WILLS AND TRUSTS
One of the most important parts of the probate process involves the will and trust of the deceased person. This area of law is all too often filled with conflict and strong emotions, which is especially true if the person who passed away didn’t properly prepare their will and trust. Approximately 55% of Americans do not have will in place, meaning that their friends, family, loved ones, and the court are left to figure out a solution.
The Importance of a Will
While many attorneys will convince you that you need a will to make sure that your loved ones receive the property that you want to pass on to them, there are actually several practical reasons for having a will in place. Some of these includes:
You can minimize estate taxes. Anything you give away to family members will reduce the value of your estate, which can lower the amount of estate taxes you (or your loved ones) have to pay.
You have control over who raises your children. Many individuals forget that a will can appoint who will take care of their minor children. If you don’t have one in place when you pass, it is entirely up to the court what happens to your children. Do you have someone in mind that you do not want raising your children? Having a will in place can make sure that doesn’t happen.
You can give gifts and make donations. Especially if you have a large estate and few people you want to divide your assets among, writing in your will that you’d like to make a donation can make sure that your wealth is put to good use. If you have a charity that you’re particularly passionate about or a cause that you’d love to help out, having a will in place allows you to get involved, even after you pass.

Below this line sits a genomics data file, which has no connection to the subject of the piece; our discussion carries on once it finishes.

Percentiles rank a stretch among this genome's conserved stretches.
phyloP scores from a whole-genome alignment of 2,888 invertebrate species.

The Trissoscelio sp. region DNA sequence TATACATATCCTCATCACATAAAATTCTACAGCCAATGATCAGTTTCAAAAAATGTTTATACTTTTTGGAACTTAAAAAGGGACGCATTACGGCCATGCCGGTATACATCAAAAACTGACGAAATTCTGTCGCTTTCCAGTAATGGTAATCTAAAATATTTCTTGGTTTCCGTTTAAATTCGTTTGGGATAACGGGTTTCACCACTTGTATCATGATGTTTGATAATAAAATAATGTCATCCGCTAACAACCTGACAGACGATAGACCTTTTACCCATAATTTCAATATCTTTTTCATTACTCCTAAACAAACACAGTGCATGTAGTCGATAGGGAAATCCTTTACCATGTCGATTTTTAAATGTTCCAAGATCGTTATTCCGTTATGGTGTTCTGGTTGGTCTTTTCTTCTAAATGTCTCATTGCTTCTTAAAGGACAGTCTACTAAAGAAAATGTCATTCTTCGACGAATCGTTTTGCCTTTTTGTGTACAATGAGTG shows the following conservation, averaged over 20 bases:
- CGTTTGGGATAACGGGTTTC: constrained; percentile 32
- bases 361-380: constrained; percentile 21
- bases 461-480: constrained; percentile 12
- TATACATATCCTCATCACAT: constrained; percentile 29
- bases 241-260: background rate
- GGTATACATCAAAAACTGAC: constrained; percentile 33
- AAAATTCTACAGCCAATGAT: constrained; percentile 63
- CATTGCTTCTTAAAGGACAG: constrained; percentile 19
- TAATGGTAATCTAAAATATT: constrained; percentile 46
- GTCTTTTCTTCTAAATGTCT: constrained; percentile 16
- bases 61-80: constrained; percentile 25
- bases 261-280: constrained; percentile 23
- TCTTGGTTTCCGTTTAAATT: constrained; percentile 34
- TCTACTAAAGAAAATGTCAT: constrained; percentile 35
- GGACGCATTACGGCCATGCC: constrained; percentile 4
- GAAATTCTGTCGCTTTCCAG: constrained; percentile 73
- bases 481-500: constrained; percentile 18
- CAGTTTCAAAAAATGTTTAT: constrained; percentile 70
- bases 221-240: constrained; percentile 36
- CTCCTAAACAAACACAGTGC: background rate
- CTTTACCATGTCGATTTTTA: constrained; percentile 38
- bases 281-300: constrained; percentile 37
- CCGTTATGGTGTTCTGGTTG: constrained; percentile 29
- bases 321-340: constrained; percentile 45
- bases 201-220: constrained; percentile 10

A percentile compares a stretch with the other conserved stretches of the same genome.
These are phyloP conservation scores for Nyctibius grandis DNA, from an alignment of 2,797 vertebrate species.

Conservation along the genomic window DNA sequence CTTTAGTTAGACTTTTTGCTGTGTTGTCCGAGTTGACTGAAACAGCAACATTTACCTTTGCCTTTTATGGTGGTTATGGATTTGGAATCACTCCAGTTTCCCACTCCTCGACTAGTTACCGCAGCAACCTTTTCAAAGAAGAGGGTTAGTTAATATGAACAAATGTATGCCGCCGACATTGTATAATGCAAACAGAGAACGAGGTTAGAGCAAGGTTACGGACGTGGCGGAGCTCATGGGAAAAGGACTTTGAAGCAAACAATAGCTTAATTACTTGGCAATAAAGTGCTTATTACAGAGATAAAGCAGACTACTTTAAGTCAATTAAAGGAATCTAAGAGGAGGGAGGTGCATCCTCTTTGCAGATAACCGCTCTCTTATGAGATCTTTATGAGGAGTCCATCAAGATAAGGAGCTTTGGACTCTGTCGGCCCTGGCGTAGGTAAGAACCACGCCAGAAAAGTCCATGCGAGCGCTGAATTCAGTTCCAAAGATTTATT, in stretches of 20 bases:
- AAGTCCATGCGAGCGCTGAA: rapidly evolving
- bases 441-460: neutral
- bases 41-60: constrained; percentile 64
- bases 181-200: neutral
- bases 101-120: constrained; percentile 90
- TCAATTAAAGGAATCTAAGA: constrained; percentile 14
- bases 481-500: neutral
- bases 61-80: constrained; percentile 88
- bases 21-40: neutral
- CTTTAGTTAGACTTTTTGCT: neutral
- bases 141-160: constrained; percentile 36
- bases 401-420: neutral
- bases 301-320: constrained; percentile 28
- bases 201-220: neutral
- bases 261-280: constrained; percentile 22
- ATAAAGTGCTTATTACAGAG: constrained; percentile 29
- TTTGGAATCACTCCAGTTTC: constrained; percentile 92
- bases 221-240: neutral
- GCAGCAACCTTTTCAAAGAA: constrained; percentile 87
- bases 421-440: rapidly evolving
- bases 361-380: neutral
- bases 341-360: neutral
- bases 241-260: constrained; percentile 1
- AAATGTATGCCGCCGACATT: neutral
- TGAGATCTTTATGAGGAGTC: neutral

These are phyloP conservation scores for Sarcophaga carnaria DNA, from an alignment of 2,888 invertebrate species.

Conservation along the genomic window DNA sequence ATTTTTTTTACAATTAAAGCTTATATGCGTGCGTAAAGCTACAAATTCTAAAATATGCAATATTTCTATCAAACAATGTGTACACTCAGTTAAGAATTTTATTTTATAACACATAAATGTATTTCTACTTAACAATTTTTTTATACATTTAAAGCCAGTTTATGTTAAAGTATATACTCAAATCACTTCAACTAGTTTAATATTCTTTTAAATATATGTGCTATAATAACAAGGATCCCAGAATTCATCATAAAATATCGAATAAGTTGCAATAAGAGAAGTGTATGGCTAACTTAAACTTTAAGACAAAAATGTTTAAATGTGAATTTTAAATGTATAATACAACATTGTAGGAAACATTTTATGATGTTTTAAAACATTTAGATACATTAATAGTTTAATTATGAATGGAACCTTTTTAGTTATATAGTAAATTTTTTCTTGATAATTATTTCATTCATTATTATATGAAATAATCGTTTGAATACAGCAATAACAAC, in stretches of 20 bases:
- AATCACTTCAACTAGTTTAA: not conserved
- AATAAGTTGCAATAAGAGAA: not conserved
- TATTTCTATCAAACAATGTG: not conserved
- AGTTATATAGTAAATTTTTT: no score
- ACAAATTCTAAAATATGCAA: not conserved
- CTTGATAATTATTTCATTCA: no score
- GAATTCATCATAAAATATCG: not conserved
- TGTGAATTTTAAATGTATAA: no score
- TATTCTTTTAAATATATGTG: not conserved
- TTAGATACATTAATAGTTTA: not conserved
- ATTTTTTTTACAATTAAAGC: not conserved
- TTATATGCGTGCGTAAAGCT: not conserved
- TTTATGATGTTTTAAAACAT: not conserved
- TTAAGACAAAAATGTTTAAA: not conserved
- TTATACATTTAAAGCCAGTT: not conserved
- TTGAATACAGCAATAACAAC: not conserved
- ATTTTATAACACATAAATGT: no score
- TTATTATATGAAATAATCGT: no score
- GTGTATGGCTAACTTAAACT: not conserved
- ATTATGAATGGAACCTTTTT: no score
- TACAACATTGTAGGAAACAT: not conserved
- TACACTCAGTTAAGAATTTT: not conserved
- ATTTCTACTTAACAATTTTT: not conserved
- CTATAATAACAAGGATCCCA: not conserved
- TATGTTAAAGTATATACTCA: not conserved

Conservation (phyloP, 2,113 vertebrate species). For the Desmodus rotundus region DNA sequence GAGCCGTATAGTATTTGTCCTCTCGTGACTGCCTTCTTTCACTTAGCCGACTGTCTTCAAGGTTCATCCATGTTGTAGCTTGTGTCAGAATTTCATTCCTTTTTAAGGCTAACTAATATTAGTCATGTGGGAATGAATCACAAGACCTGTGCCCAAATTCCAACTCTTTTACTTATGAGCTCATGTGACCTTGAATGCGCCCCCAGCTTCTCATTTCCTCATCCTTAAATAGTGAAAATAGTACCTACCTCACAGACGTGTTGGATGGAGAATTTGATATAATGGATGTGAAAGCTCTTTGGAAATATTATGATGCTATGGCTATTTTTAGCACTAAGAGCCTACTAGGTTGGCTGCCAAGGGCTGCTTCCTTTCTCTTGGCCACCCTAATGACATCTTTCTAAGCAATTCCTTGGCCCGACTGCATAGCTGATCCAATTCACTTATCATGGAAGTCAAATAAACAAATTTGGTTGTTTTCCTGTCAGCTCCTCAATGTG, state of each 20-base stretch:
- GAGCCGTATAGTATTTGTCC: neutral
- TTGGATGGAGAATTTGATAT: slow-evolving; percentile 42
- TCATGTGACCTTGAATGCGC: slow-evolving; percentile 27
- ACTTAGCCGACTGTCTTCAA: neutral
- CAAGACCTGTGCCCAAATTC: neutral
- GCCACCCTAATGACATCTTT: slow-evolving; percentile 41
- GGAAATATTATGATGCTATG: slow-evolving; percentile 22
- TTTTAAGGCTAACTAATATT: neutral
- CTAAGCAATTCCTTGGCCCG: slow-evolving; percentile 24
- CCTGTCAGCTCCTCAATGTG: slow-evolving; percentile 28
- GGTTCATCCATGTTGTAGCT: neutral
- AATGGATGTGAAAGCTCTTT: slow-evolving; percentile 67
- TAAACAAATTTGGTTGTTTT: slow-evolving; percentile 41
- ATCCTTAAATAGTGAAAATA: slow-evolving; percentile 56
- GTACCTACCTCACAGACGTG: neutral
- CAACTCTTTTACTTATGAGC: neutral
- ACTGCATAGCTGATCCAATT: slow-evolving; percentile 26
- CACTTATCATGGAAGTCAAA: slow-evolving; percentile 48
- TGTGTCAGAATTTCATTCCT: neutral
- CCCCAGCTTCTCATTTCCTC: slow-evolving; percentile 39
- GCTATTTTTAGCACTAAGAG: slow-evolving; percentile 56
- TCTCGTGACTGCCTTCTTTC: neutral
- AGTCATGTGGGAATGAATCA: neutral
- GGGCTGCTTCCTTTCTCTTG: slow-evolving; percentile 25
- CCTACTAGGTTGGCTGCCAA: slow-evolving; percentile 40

You can make life easier for your loved ones after you pass. There are several steps your loved ones will have to follow in the probate process, all while they try to mourn your death. Whether or not you have a will, your estate must go through the probate process. With a will in place, you can speed up this process and remove the complications that your family will otherwise be stuck with.
You can leave items for loved ones — and exclude others from the will. Death has a way of bringing forth estranged relatives and neglectful loved ones. With a will, you can leave part of your estate to immediate family members, cherished friends, and people who generally benefitted your life. It can also keep your estate out of the hands of greedy and manipulative people who caused you nothing but grief.
A Key Point to Remember
With all the benefits listed above, it’s important to remember that you can always change your mind with your will. We all know that things change every day, and if you create a will and then want to add or remove people from it, you can change it to reflect your current wishes.
Will and Trust Attorney in Plano, Texas
Thomas H. Keen is a lifelong Texan with extensive litigation experience dealing with a variety of civil issues. He has represented local and national banks, insurance companies, and private and public corporations in the state of Texas for more than 30 years. Thomas holds the highest peer ratings from Martindale-Hubbell in areas including quality and ethics. Whether you’re seeking legal representation concerning real estate, business transactions, probate, or wills and trusts, your case will receive Thomas’ personal attention.